Traffic violation amnesty

There’s also good news for those who still insist on firing up the engine every morning. Beijing traffic authorities have finally put a cap on late fees for traffic violations, which previously accrued at a rate that rapidly outpaced the actual fines. The decision comes three years too late for the unfortunate migrant worker who inadvertently racked up 105 traffic violations to the tune of RMB 10,000, but savings could be substantial for other drivers in the capital city. The Ministry of Public Security is currently collecting opinions on other aspects of the traffic violation laws, particularly regarding the placement of surveillance cameras. Make your voice heard to save yourself a few kuai, and possibly a dent or two on your rear bumper. Send your suggestions to

Peeps – December 2008

February 25, 2009

The European parliament awarded jailed Beijing dissident Hu Jia the Sakharov Prize for Freedom of Thought, despite warnings from the Chinese government. Sure enough, shortly after the announcement Foreign Ministry spokesman Liu Jianchao denounced the decision as a “gross interference in China’s domestic affairs.” Activists had hoped that Hu, whose own domestic affairs had been strictly confined to his apartment prior to his incarceration, might be released as a byproduct of the award, but so far that possibility does not seem to be in the offing. Still, Hu has since been transported to a more hospitable facility in Beijing, where his family was allowed to visit him. Interestingly, just a week after the result came out, a Chinese official announced an unprecedented “human rights action plan” that will seek to improve the rights of Chinese citizens over the next two years. 


Dissidents weren’t the only ones running afoul of the law this month. Bayunfeng Sichuan Restaurant is on trial for bribing customers to forego taxable receipts in exchange for goods. Ms. Hu, a writer who spent just over a hundred yuan in the restaurant in early October, has filed a suit for 10,000 yuan against the restaurant for emotional damages, claiming infringement of her right to monitor the collection of national taxes. The restaurant’s offense? Offering Hu a bottle of Sprite in lieu of a receipt, which the manager alleges Hu suggested in the first place. The offer of goods or discounts to keep a transaction off the books is fairly common practice in Beijing, despite the State Administration of Taxation’s efforts to promote taxation as an act of moral uprightness. The manager of the restaurant claims Hu is sensationalizing the issue, and sneers that if she wanted to do the right thing, she would have simply filed a complaint, rather than chase renminbi. The court has not yet announced a date for its decision.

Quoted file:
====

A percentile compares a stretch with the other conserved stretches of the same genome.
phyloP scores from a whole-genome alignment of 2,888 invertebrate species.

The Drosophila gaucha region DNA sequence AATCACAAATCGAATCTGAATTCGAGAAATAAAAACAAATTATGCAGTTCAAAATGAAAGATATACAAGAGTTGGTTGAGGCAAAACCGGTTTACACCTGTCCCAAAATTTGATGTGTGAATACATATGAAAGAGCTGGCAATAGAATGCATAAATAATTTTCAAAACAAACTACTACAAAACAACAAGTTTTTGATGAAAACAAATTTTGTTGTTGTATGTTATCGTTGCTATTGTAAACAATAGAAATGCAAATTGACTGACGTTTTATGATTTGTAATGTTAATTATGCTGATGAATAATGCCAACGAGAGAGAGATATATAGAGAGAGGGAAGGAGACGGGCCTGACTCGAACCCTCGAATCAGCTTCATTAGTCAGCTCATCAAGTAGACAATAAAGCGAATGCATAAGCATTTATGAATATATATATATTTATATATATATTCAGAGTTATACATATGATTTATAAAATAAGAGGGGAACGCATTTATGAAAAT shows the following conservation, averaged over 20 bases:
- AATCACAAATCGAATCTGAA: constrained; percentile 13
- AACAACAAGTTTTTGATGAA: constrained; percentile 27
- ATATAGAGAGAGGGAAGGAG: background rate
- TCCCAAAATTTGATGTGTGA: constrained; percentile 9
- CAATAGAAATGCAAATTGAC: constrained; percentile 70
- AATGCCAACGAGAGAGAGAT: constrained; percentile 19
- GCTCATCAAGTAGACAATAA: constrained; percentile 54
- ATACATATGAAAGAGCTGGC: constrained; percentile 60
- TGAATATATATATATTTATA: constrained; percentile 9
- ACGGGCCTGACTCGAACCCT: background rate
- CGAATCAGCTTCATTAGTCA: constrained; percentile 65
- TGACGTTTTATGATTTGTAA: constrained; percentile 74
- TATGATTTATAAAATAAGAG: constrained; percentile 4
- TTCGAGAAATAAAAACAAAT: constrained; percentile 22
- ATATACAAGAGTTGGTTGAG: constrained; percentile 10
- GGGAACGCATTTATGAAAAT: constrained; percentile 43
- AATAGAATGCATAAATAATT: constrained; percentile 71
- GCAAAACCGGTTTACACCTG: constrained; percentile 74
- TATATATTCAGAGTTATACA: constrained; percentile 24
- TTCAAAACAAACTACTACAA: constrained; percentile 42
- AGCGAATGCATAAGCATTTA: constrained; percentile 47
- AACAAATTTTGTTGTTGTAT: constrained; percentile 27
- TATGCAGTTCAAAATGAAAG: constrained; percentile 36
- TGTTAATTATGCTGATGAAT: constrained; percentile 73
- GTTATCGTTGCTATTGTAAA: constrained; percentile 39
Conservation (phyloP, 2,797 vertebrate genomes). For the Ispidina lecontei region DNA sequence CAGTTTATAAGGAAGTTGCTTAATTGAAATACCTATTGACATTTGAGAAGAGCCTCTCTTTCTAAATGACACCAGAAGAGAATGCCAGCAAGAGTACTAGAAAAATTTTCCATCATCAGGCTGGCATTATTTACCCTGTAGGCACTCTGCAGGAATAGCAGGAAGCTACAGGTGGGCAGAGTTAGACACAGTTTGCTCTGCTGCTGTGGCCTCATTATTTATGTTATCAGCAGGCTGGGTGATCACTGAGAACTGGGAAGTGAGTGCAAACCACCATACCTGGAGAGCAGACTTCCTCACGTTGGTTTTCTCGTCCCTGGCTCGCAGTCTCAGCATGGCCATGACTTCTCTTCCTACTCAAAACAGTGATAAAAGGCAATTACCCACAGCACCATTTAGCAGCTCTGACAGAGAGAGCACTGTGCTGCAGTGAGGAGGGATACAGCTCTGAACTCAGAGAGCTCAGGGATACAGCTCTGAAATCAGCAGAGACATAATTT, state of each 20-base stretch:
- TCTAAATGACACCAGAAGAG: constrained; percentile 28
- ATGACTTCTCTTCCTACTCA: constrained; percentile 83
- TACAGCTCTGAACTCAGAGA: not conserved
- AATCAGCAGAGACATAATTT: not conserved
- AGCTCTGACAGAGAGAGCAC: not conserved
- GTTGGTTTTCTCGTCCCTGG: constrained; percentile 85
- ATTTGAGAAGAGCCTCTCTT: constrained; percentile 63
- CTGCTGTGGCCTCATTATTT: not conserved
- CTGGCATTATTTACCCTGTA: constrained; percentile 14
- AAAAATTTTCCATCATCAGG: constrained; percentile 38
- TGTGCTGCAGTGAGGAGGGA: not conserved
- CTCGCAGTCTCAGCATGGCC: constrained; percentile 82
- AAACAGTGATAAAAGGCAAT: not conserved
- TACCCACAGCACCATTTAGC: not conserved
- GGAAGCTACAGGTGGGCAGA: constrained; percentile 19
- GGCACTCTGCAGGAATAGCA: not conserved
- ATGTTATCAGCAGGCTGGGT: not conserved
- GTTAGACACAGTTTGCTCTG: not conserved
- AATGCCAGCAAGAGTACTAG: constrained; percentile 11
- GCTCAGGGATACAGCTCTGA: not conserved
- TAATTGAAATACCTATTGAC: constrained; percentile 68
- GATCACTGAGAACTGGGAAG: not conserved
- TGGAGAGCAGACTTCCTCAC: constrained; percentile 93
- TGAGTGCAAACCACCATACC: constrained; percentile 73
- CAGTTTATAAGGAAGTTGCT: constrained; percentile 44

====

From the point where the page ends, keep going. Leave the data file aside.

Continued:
The global financial crisis is beginning to reverberate through the capital city, if only in the form of meetings. The seventh Asia-Europe meeting, held in Beijing on October 24 and 25 amid the requisite event florascaping in Tian’anmen Square, centered on the unfolding financial crisis, though China’s role as one of the world’s largest economies remained undefined. “We swim together, or we sink together,” European Commision President Jose Manuel Barros declared at the summit. Chinese Prime Minister Wen Jiabao, who has declared the impact of the crisis on China “limited and controllable,” offered his agreement, but little in the way of advice. Chinese officials are expected to attend a meeting of world leaders on November 15 to further address the crisis.